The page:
Archive for September, 2013

AK In The News: Ameriprise Casts Wider Net With Client Call Centers

Tuesday, September 24th, 2013

I was asked to comment about an article in today’s GatekeeperIQ (A Financial Times Service) about Ameriprise’s strategy to set-up call centers to broaden the firm’s mass market reach as well as to help advisors focus on their most profitable clients. I think it’s a great idea.

On the first point, despite its advertising, Ameriprise clearly tails others such as Schwab and Fidelity in name recognition. Therefore, if the goal is to proactively broaden this reach, then call centers are a good strategy to do so.

On the second point, many of us in the industry have advocated for a long time the theory that advisors can only serve a finite number of clients effectively. While this number varies by the size of the support staff, technology, etc., it holds for all advisors. The answer for many to limit the size of their businesses has been to set account and/or relationship minimum account sizes higher.

But what about existing clients? While we all know there are sometimes reasons for having smaller relationships – family or friends or future potential – the more successful advisors find ways to minimize this number. Therein lies, in my opinion, the great positive of what Ameriprise is doing. As an advisor, saying that you are going to “fire” clients is an easy thing to say – but actually doing so is a lot harder.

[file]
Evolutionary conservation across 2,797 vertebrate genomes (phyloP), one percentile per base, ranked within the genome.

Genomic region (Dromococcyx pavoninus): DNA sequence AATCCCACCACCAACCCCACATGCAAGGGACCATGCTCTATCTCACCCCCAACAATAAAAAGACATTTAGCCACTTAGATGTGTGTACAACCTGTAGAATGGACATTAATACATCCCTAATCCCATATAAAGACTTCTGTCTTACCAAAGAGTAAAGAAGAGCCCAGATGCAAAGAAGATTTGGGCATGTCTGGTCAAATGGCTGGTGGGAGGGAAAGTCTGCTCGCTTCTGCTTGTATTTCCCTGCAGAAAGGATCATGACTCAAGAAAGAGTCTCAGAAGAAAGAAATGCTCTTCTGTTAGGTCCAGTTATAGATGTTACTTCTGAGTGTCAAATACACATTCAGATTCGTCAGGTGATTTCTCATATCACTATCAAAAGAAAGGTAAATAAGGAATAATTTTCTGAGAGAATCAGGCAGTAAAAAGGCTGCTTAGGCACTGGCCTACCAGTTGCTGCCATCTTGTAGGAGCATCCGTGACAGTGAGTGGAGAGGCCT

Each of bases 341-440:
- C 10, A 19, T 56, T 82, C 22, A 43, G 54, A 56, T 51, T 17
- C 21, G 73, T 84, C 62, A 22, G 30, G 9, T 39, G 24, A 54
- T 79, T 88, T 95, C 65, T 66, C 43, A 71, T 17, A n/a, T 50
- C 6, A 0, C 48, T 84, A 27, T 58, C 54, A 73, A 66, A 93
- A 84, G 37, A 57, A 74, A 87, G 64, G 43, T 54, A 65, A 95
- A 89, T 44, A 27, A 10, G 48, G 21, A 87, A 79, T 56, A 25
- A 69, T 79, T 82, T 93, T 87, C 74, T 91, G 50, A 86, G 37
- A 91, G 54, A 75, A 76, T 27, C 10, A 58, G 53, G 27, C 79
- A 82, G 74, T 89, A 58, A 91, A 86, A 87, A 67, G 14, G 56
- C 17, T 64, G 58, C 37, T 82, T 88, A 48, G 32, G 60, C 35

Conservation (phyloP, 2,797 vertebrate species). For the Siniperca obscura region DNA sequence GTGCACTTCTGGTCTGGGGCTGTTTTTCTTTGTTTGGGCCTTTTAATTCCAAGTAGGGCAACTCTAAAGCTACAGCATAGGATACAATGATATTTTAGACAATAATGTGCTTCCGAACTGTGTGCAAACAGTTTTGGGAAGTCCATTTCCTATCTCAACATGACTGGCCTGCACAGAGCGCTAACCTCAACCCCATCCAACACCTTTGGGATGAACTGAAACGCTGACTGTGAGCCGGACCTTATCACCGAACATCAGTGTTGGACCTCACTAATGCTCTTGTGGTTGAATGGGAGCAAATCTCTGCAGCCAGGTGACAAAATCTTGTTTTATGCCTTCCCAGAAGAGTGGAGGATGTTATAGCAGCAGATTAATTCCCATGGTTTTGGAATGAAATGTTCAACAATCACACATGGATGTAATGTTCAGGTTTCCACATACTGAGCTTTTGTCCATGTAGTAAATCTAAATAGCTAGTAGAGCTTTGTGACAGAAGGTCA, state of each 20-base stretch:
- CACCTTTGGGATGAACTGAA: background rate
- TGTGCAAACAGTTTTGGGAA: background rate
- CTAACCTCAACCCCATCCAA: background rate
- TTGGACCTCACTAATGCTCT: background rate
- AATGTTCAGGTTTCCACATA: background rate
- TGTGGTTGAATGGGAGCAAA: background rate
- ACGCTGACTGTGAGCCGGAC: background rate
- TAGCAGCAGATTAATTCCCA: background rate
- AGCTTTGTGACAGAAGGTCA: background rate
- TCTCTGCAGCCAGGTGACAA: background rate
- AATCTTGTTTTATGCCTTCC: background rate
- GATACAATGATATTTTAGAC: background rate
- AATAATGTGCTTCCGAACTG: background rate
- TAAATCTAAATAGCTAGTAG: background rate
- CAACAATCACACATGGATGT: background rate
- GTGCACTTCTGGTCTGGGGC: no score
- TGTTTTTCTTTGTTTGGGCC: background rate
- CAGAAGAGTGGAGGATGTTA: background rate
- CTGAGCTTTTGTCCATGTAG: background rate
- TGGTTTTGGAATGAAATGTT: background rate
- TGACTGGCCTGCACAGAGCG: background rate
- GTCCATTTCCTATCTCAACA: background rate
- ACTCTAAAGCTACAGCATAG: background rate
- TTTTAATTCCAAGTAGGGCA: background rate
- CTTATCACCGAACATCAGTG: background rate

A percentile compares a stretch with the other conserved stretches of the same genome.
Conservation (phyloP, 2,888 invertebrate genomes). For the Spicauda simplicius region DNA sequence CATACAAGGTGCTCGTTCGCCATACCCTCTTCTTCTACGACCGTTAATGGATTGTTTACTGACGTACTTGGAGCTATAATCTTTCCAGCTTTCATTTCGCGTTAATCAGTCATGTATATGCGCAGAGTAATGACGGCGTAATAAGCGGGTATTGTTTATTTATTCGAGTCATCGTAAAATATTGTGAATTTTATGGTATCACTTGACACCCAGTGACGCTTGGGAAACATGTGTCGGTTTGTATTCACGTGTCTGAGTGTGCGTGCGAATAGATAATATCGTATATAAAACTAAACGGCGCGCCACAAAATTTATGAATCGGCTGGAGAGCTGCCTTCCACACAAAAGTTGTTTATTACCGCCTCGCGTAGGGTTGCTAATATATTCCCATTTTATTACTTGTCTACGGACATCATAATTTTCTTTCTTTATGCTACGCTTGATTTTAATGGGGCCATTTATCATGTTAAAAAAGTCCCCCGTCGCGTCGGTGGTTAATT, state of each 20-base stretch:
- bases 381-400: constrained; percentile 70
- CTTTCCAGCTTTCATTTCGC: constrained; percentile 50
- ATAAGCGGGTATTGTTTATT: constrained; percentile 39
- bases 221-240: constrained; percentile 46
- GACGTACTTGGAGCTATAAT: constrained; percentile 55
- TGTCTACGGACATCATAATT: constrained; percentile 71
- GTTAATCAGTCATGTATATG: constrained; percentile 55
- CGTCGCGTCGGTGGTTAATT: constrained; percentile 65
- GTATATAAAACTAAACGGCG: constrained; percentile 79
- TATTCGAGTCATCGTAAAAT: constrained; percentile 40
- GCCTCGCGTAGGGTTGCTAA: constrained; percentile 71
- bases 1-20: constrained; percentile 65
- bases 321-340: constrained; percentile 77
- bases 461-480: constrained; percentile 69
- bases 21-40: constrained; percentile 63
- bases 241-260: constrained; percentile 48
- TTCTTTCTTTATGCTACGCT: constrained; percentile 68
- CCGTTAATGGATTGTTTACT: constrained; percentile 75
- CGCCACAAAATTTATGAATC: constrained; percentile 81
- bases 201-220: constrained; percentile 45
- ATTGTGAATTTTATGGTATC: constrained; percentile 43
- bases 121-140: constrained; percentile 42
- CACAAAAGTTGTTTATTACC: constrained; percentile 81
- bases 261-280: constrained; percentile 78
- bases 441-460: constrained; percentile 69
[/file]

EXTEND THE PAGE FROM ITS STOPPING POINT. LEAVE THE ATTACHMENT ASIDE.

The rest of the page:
To quote from the article: “For advisors, it provides a graceful option to offer to smaller, less profitable clients. But to “fire” those clients “is probably harder psychologically to do without having a place to send them,” says Andy Klausner, founder of AK Advisory Partners, a consulting firm. “In this case, Ameriprise is offering its advisors a way to leverage their businesses while having an almost-turnkey solution to recommend to these smaller clients.””

I would expect other firms to follow suit.

Advisors – Are You Social Yet?

Thursday, September 19th, 2013

Compliance concerns aside, many advisors continue to take a wait and see attitude about utilizing social media in their businesses and client servicing efforts. While more advisors are taking the plunge than before, the financial services industry remains a laggard. I have been advocating the use of social media for a long time, because it’s more important than ever to give clients what they want, when they want it and delivered how they want it.

A number of studies recently released by some reputable organizations reinforces the case for social media:

1) Forrester Research released a study in July which showed a high correlation between the number of times affluent investors interact with financial advisors in social networks and the investors’ payments for advisors’ services. This correlation was almost twice as much as the relationship between the number of interactions in person or by telephone.

Now, correlation does not necessarily indicate causation, but the large margin here does indicate that social media does have a significant benefit. One reason is perhaps the fact that social media allows investors to leverage their time by communicating with multiple clients at one time, while the other media mentioned above can only be done with one client at a time.